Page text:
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‘FindHer’ Review: Fast paced romance intelligently told against the backdrop of modern technology

Awkward first encounters, cutesy conversation bubbles, corny pick-up lines delivered endearingly, and random discussions about multiple universes over coffee dates – that’s essentially what makes up FindHer sound like a weird mix for a romantic comedy, don’t you think.

But it works wonders for Smart Telecommunications first-ever venture into the world of web series.

FindHer talks about people trying to find each other across parallel universes. The central plot is already interesting as it is, but there is obviously more in this 7-part web series that can potentially excite audiences.

In the series, Aika (Dionne Monsanto) and Lia (Bie Ruaro) are best friends who vow to avenge all women who got cheated on and fooled by men on the popular dating app, Finder. They embark, one day, to pull a prank on every man on the app (with whom they are matched), by not showing up on dates they are supposed to meet the guys.

The entire first episode nearly only chronicles the girls trying to trick all who they call, the “pa-cool” guys, that if I were to be honest, I’d say, it’s not a good way to kick off a romance series, at all. Take note that it runs only for 10-13 mins, per episode, that it can really be a hassle to squeeze all the juicy proceedings under such strict time constraint, without the risk of losing the audience’s attention.

In the first episode, we see two women desperately trying to be all women’s saviors from men who fool women online. It paints a not-so-appealing picture, if I were to be asked, but come the next episodes and there may be some valid explanations to be served, after all.

FindHer pulls off its first “real” surprise in the second episode when it (somehow) confirms that its characters are living in different parallel universes. If you are a fan of the popular and critically-acclaimed Japanese anime movie, Kimi No Nawa (Your Name), it will be difficult to miss the cunning similarity between the two works–thematically speaking, I mean.

Of course, FindHer won’t wade too deep into the “multiple universes” pool, but it makes few ripples on the surface, enough to ignite interest.

Director Victor Kaiba Villanueva, who was at the helm of the Visayan-language film, ‘Patay Na Si Hesus,’ employs some interesting choices to make FindHer work, the most notable of which is his choice to not engage the characters in lengthy dialogues that may potentially bore viewers. He uses (sort-of) conversational bubbles, instead, to convey the kilig-infused correspondences among his story’s main characters, Gabe (Vance Larena), Aiko, and Lia.

The use of such device, along with other similar narrative choices, helps the narrative skip the challenges of a problematic pacing, which is inevitably presented by the show’s limited running time. Villanueva manages to come up with brisk-paced episodes, without giving the audience a reason to think they’re practically just following a series of TV ads that does not contain any substance, at all. Because FindHer, to Villanueva’s credit does.

Scratching a little deeper into the story, you’ll see that there is actually more. Of course, it may be easier to get convinced this is just another way of luring consumers into subscribing to SMART, or PLDT (I mean, let’s be honest), but there are still genuine motivations in this campaign, that merit the audience’s attention.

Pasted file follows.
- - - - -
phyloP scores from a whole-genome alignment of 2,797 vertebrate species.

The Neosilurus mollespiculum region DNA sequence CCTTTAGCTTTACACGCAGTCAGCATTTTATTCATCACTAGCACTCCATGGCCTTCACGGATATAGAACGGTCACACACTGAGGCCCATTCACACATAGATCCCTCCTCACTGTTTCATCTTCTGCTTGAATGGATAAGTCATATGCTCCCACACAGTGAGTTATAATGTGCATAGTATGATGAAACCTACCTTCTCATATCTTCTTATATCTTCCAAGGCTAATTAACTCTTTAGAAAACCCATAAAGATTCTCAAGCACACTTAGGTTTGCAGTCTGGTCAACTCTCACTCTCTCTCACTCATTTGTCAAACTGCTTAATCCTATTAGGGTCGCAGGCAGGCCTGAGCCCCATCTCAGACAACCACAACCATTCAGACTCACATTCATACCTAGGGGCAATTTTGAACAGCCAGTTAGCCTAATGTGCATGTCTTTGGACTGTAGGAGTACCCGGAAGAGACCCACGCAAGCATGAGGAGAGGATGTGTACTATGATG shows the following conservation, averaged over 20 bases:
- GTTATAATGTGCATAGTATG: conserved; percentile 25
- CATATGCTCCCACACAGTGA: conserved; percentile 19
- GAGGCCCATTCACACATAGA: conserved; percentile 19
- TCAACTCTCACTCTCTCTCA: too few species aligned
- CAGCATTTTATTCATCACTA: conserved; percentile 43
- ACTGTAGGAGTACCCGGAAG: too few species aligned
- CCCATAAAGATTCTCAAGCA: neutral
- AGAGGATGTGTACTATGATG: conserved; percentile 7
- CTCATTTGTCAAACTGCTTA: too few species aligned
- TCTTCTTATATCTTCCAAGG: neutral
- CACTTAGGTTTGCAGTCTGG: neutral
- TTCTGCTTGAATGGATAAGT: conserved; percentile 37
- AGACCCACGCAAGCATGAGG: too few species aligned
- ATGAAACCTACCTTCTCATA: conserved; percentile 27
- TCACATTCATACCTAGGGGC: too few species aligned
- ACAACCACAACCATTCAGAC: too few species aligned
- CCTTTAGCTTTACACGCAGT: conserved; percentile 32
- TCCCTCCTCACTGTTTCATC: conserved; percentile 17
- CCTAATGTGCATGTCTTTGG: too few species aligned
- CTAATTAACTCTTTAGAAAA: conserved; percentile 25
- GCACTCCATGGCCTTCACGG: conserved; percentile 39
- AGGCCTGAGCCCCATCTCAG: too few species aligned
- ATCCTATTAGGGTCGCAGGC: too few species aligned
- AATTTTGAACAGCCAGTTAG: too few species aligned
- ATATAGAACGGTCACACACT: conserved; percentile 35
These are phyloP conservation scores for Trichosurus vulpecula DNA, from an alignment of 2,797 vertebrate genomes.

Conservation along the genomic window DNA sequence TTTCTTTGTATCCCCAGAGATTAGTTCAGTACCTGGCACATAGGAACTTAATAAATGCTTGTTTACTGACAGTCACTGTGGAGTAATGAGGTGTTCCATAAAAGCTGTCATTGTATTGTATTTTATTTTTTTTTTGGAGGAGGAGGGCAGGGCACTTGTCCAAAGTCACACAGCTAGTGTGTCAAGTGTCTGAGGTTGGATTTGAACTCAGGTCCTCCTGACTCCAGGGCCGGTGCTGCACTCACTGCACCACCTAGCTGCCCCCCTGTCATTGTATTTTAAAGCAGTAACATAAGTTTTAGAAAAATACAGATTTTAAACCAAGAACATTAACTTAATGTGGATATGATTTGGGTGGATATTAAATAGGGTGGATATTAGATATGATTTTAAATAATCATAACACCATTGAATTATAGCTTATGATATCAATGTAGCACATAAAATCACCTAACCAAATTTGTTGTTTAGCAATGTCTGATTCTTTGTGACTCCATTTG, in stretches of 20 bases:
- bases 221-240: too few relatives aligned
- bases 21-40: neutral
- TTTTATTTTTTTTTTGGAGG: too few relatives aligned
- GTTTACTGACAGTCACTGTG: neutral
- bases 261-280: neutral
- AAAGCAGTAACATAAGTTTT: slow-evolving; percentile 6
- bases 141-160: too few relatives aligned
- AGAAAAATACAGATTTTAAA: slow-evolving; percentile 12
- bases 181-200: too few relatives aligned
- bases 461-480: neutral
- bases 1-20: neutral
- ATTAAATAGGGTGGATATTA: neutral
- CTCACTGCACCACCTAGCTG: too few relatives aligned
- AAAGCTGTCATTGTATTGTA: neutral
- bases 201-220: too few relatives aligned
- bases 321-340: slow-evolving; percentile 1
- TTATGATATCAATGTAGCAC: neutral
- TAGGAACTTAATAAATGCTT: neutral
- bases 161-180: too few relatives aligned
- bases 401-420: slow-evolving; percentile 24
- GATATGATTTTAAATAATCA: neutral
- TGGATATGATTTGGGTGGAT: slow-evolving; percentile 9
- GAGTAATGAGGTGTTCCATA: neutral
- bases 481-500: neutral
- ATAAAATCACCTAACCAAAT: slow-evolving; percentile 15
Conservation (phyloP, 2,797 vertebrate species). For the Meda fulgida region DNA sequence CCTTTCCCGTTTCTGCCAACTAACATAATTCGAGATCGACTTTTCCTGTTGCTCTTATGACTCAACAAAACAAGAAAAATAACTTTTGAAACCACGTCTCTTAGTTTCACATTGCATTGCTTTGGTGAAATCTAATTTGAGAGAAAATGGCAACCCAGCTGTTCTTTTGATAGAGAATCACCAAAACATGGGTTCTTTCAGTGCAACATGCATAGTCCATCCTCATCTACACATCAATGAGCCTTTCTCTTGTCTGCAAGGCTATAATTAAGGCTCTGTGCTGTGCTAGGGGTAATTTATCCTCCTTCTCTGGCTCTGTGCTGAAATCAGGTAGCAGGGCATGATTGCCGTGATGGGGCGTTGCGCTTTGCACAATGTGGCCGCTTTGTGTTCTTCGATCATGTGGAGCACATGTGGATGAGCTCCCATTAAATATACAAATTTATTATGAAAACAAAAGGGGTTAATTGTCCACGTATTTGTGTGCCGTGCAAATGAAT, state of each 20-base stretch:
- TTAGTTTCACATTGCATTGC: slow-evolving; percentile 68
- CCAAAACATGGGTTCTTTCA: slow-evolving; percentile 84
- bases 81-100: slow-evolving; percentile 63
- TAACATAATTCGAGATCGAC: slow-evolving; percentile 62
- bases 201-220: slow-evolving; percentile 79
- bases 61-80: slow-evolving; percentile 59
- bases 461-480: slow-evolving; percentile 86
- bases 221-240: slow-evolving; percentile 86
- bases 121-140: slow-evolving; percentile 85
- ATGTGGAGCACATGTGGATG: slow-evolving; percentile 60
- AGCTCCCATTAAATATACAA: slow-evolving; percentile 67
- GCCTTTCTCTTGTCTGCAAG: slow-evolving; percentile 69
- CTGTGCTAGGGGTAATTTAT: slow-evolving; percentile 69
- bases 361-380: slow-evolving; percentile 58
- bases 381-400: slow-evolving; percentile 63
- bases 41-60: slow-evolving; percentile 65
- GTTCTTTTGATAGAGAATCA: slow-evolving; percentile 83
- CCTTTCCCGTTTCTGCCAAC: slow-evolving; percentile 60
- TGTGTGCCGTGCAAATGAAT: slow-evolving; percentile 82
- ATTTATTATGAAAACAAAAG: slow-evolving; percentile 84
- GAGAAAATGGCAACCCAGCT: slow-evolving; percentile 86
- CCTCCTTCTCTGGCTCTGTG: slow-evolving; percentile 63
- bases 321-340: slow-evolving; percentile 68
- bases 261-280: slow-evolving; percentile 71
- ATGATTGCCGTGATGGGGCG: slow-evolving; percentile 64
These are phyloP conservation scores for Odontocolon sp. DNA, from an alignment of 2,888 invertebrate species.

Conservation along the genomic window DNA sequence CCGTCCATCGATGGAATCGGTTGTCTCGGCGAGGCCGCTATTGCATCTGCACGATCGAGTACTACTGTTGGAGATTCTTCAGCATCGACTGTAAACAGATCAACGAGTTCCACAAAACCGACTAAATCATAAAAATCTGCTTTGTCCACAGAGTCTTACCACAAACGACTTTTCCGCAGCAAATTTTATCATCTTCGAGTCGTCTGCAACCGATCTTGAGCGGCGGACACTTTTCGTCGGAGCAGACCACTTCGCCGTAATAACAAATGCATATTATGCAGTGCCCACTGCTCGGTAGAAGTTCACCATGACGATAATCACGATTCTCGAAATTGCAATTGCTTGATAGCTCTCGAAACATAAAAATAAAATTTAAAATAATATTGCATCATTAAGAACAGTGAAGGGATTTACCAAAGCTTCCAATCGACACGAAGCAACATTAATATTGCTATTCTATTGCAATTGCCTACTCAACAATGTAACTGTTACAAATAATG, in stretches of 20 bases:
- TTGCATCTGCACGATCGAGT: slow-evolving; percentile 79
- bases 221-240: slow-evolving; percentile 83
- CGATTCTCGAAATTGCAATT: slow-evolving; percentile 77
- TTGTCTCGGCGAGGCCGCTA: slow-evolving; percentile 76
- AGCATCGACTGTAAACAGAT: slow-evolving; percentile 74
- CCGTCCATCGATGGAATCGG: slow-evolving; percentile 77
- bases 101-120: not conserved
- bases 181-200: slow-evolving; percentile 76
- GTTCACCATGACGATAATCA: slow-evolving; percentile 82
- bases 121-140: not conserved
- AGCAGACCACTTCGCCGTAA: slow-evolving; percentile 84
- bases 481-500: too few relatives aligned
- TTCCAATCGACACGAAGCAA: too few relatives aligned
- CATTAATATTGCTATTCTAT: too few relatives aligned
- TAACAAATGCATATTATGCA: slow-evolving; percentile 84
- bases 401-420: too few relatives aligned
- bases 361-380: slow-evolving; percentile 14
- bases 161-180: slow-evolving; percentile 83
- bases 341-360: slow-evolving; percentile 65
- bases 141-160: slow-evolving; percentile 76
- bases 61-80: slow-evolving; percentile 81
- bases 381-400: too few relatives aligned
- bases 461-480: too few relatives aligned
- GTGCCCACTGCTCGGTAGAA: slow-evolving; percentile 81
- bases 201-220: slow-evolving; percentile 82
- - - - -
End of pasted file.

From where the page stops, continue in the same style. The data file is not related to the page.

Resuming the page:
FindHer, eventually hits close to home, when it tackles how our choices, when it comes to love and romance, are being shaped by dating apps, gadgets–technology, in a broader sense. It asks the question “is finding the one online, possible?”, and seamlessly integrates it with the crazy idea of parallel worlds, that in spite of time constraints, it nonetheless manages to deliver a fast-paced romance which viewers can still relate to.

Villanueva has to thank his lead actors for pulling off their characters impressively. Vance Larena, who is more popular in playing roles in several indie films, is more noticeable with his incredibly natural take on Gabe. I literally feel he isn’t acting at all, judging how spontaneous Gabe’s nuances are–which, by the way, are not easy to pull off, given the restrictions I mentioned above.

Unlike in movies, Villanueva has a smaller space wherein to explore the possibilities of spicing up FindHer with non-conventional takes. In ‘Patay na Si Hesus,’ he was given enough opportunity to embed his brand of vulgar and physical humor into the narrative; he spends no evident effort to do the same in FindHer, which to be fair, isn’t really wise (I mean, come on, let’s stop being silly).

What he does here is create subtle comedic moments that are still potent enough to elicit giggles. One instance I can vividly remember, is the one at a coffee shop where Gabe invited Lia to take a seat with her dog, saying dogs are allowed to sit with them, and one of Gabe’s friends agreed and said “ako nga andito eh”.

Still, we are dimly knowledgeable as to which direction this story is really headed. Two more episodes are to be dropped, and while most of the audiences may have already decided about whom they think Gabe should end up with, there are still a lot of possibilities that can happen, hence, the idea of parallel universes.

Those last two episodes can not, in anyway, disappoint us.

FindHer is now available for streaming on SMART Communications Youtube Channel. The final two episodes arrive on Valentine’s Day


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